With thanks to

I’m a strong believer of having the kids maintain their first language “I witnessed [my children’s] learning curve and process.… I knew how their experience was with ESOL,” she said. “I think that I knew how to help the kids be successful.”

This is one parents view of how her children learnt English and the subsequent experiences of using these experiences to become an ESOL teacher.  Really interesting are her views that are not dissimilar to many parents but also her view of the types of bilingual education and that every teacher should be an ESOL teacher.

Find it at

When Yu-Ying Huang emigrated from Taiwan in 1989 with her two children, then 7 and 10, she saw firsthand what it was like for students from other lands to learn English, inspiring her career to teach English as a second language.

She’s been teaching ESOL at secondary schools for 12 years, currently at Northwest High School in Silver Spring, Md., part of the Montgomery County Public School system. MCPS arguably touts the most diverse student body in Maryland

“I witnessed [my children’s] learning curve and process.… I knew how their experience was with ESOL,” she said. “I think that I knew how to help the kids be successful.”.

An MCPS student has about a 7-in-10 chance of running into another student of a different race or ethnicity, according to data from the National Center for Education Statistics. Like other school districts across America, MCPS’s diversity is its best asset – but also its biggest challenge.

Resources are tight; budget shortfalls grow more limiting at the same time that diversity grows. Across the nation, educators are expected to shape the minds of more than 49 million kids in an environment where nearly one in five speaks another language at home.

“For us it’s always looking for creative ways to bridge the linguistic divide and to be able to serve students who speak so many different languages,” said Karen Woodson, director for the Division of ESOL/Bilingual Programs.

About a third of the student body identifies as non-Hispanic white; the other two-thirds identify as students of color. Of the more than 146,000 students, 13.1 percent are English speakers of another language. Together, the student body represents 160 countries and 130 languages.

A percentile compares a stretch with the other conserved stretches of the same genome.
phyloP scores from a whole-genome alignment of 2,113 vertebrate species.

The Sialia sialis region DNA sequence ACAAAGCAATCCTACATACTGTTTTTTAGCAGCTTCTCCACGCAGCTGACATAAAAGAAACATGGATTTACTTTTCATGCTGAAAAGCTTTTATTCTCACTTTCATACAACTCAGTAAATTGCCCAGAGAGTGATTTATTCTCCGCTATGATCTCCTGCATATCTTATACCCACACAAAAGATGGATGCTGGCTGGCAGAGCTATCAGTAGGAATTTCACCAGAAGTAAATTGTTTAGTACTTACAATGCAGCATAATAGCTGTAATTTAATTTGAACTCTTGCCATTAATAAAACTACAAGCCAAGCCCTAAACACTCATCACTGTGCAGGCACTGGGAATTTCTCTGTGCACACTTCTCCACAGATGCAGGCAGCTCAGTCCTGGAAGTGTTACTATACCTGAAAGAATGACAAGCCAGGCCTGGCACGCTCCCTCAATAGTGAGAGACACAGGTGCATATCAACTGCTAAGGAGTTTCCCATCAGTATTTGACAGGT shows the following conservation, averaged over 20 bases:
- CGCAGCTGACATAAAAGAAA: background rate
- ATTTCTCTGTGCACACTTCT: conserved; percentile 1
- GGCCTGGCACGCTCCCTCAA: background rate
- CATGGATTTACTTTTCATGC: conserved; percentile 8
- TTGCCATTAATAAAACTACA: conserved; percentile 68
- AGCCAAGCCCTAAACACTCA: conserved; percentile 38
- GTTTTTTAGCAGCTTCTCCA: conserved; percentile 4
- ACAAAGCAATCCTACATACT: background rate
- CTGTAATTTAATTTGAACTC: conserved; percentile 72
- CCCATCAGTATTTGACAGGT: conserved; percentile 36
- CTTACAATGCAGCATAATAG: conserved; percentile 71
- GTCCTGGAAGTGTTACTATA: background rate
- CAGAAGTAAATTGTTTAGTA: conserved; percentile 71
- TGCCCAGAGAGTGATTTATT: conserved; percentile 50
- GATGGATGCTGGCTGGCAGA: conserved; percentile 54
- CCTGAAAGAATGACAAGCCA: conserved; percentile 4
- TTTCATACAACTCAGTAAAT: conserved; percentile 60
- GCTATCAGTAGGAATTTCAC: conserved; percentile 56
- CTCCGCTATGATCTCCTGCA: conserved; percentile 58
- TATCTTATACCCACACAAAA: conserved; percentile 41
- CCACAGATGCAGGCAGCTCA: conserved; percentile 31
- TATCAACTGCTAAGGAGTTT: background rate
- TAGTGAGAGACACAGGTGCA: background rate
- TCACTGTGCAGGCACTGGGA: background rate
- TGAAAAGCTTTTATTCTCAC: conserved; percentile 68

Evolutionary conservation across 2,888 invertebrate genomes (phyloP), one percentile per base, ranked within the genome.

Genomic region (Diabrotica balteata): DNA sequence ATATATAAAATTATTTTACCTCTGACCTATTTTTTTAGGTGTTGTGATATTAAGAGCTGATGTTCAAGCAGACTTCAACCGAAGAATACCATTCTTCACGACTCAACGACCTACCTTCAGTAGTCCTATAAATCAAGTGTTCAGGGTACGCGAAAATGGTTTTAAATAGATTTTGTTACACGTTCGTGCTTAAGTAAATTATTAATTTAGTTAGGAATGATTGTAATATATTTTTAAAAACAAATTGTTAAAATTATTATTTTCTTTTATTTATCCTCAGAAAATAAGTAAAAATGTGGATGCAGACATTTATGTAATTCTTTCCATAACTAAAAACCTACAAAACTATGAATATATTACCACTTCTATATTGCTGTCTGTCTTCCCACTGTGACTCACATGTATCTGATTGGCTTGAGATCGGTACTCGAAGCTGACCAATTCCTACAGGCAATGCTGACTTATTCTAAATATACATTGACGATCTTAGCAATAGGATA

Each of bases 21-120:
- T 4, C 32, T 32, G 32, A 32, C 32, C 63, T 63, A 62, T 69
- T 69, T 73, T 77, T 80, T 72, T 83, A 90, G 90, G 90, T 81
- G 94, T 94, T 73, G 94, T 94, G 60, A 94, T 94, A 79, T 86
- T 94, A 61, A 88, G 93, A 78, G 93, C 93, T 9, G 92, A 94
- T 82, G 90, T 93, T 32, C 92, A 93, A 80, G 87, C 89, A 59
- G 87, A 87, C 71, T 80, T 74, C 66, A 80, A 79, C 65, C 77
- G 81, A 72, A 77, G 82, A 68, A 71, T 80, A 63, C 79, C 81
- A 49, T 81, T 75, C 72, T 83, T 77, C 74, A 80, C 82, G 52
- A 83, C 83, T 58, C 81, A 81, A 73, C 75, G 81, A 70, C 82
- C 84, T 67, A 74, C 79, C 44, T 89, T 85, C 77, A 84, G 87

For Huang, the biggest challenge has been to find ways to bridge the culture gap between herself and her students.

It can be a “daily struggle” to find the balance between allowing students to help one another in their native tongue while encouraging social interactions in English, she said. But seeing them making progress makes the effort worth it.

Huang, who speaks fluent Chinese and also Spanish and French, recalled a presentation by students in a Level 4 class, the second-most advanced ESOL tier. Some were students she had taught years before when they couldn’t speak a word of English.

“I was almost crying, because I could see how much progress they had made,” she said, later adding, “I just see that if a kid can put in effort … they can still be successful.”

While students with less English proficiency are taught in a separate class, Woodson emphasized the importance of collaboration between ESOL and mainstream teachers, recognizing that integration of language in classrooms is essential.

As America’s melting-pot tradition increasingly blends more languages and cultures, it’s easy for young students to begin embracing all things English–subsequently risking the loss of their native tongue.